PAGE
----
· The discussion above is significant in part because most states reportedly have developed their own versions of a silver-haired legislature. This has resulted in older persons exercising an active and direct role in the political process.
· In the 2008 presidential and congressional campaigns the state of the U.S. economy and concerns related to the wars in both Iraq and Afghanistan likely resulted in older adult issues being pushed far into the background of political priorities. And, major funding challenges remain in regard to Social Security, Medicare, Medicaid, and other programs that greatly impact the older adult population.
Week 7: Lecture
Education and Aging
Few gerontologists have found ways to attract older persons to participate in regular educational offerings. In 1974, a study supported by the National Council on Aging reported that only 2 percent of the U.S. population 65 and over were participating in organized and systematic educational programs at that time. By 1981 the participation level had grown to 5 percent, but the comparison is fallacious because the questions about participation had changed (from “current participation” to “participation during the past year”). “Lack of interest” was the major reason for not participating, but it was followed by the rationale of “…I’m too old…” to participate. Even in the presence of very low cost and free educational programs for older persons at many different venues (churches, adult educational programs, colleges and universities, senior centers, hospitals, etc.), a relatively small percentage of older eligibles participate.
As early as 1971, Howard McClusky asserted at the White House Conference on Aging that older persons needed not only practical information (e.g., Social Security and Medicare benefits, how to access programs and services, financial guidance, healthcare updates, etc.) but also education aimed at personal growth and development. Harris (Sociology of Aging, 2007) describes the five categories of McClusky’s hierarchical needs theory and their meanings:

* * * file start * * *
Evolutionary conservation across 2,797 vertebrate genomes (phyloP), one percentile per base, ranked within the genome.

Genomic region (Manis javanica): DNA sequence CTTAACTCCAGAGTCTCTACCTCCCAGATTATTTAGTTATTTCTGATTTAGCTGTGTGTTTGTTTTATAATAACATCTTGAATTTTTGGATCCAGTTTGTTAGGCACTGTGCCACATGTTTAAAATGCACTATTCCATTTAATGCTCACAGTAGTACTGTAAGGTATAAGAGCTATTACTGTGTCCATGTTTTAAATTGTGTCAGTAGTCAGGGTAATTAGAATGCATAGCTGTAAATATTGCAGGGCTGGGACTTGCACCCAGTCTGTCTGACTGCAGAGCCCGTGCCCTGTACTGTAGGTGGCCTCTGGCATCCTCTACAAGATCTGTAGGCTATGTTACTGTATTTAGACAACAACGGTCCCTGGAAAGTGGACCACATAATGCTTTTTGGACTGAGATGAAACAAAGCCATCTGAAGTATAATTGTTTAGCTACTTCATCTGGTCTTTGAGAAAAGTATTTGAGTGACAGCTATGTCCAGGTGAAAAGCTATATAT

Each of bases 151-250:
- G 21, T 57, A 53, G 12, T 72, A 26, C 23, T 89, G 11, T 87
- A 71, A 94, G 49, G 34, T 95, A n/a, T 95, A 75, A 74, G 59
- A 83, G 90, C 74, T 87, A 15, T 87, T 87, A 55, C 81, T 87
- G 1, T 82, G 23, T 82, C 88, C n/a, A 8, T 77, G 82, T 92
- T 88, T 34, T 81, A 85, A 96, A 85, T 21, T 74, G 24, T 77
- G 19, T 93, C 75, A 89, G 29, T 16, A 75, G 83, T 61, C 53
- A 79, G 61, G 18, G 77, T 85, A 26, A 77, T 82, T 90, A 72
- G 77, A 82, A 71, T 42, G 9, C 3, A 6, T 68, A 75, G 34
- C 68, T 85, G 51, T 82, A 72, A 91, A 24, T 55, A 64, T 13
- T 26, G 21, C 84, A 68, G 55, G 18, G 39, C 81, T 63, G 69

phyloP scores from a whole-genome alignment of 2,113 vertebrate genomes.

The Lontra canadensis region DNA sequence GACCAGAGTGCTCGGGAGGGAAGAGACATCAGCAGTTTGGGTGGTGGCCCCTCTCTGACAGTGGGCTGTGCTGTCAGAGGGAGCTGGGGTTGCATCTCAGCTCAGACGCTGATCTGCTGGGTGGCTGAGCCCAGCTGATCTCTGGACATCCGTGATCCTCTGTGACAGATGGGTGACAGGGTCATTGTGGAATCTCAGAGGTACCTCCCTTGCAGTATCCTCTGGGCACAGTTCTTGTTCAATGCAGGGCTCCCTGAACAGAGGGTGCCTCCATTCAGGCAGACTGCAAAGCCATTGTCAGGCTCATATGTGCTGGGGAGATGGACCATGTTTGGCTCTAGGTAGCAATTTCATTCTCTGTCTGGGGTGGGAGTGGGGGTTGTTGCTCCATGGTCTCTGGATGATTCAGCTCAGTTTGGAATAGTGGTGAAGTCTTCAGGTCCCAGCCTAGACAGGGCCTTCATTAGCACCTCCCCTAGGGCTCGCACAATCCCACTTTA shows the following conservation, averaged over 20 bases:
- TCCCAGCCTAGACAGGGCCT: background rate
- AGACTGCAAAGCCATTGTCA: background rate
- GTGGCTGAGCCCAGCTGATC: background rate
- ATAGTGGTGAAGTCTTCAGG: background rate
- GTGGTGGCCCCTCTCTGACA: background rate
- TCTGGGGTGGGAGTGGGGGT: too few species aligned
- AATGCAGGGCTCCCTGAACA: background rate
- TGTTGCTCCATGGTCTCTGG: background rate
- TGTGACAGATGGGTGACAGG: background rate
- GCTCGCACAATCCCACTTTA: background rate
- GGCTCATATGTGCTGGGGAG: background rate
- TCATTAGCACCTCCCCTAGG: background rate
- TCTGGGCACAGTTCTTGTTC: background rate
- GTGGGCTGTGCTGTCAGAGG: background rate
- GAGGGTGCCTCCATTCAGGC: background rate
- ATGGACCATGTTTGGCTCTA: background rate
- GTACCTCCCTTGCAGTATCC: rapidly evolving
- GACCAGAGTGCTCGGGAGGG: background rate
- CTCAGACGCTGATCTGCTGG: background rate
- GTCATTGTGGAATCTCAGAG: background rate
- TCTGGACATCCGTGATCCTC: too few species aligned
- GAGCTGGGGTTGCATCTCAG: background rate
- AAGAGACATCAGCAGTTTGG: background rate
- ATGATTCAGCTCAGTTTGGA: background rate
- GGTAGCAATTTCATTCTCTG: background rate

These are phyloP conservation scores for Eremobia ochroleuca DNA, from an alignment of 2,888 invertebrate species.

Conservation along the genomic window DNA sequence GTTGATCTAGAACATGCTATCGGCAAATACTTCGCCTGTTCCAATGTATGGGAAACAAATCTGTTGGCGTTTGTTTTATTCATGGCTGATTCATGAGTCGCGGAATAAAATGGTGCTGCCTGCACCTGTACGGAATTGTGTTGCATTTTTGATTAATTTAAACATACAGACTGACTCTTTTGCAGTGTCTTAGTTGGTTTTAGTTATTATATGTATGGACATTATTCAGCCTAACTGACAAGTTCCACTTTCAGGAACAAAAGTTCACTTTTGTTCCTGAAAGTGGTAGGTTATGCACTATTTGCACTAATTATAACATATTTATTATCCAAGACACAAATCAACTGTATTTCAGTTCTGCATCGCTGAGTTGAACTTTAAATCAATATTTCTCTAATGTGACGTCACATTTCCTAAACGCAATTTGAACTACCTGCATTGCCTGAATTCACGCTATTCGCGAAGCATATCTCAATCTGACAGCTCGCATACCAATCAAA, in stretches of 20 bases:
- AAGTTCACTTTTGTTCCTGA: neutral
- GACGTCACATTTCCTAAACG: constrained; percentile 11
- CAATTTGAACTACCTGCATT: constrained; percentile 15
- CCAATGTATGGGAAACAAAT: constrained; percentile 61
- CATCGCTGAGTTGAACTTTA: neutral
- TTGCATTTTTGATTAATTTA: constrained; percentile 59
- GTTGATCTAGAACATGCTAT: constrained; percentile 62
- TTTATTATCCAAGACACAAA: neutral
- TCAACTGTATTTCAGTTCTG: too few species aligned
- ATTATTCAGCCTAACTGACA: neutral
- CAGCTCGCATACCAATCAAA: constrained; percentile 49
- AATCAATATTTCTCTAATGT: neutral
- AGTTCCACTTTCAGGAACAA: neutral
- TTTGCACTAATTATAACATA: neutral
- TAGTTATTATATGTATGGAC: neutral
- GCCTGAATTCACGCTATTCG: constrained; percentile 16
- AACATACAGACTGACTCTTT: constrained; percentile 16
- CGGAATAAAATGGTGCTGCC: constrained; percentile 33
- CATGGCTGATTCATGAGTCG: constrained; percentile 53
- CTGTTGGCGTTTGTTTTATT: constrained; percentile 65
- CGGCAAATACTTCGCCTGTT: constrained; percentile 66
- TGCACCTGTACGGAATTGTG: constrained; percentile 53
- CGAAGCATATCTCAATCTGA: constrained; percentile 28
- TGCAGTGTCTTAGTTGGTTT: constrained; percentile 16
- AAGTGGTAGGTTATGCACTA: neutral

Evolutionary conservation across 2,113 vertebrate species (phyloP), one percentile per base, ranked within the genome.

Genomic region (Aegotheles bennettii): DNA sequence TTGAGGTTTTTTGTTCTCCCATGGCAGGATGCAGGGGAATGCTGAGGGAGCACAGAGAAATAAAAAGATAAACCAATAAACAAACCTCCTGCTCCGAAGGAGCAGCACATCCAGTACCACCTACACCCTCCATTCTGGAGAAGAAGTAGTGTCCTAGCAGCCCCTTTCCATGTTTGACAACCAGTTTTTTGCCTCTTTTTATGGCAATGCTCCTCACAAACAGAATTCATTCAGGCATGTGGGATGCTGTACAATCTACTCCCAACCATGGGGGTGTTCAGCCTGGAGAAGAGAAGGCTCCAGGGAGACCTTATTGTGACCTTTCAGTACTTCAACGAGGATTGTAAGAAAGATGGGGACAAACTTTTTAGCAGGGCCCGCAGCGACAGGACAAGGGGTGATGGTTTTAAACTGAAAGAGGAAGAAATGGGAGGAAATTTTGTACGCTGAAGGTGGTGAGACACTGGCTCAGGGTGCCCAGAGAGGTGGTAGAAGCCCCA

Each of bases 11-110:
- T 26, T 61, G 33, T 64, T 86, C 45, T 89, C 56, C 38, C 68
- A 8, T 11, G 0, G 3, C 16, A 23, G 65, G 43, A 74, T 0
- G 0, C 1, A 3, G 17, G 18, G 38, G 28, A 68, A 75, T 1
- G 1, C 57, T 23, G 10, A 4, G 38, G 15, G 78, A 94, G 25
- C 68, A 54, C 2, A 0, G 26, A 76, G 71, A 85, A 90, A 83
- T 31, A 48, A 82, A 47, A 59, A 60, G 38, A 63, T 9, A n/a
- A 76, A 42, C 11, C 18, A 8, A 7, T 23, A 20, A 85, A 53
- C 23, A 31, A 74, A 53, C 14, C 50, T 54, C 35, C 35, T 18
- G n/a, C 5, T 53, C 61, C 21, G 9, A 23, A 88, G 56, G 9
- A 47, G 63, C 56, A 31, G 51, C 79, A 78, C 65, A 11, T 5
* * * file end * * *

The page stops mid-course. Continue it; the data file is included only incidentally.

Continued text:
1. Coping Needs
2. Expressive Needs
3. Contributive Needs
4. Influence Needs
5. The Need for Transcendence
Harris provides a rationale regarding the importance of lifelong learning. Clearly, each stage of life confronts individuals with new challenges related to adjustment to that stage and to living a rich and full life in general. Much more could be done to attract older persons to potentially beneficial programs aimed at problem-solving, adult development, and life enrichment.
One of the most successful educational programs for people 55 and over, from the standpoint of percentage increase in participation in recent years, is the Road Scholar program (formerly Elderhostel program). Started in 1975 as the Elderhostel program, the program has provided educational offerings in more than 90 countries. Go to the Elderhostel web site (Links to an external site.) and review the nuts and bolts of this approach to educating older persons. If you have any interest in this topic, I urge you to get on the Road Scholar mailing list to review the extensive sessions available each quarter of the year.
View the video below on services that were provided by Elderhostel. Many of these same programs are provided by Road Scholar.
Is there a difference between the way one should attempt to educate adults as opposed to teaching youth? Malcolm Knowles, a prolific writer on adult education, points out some major differences. Keep in mind his emphasis is on adults, not necessarily older adults.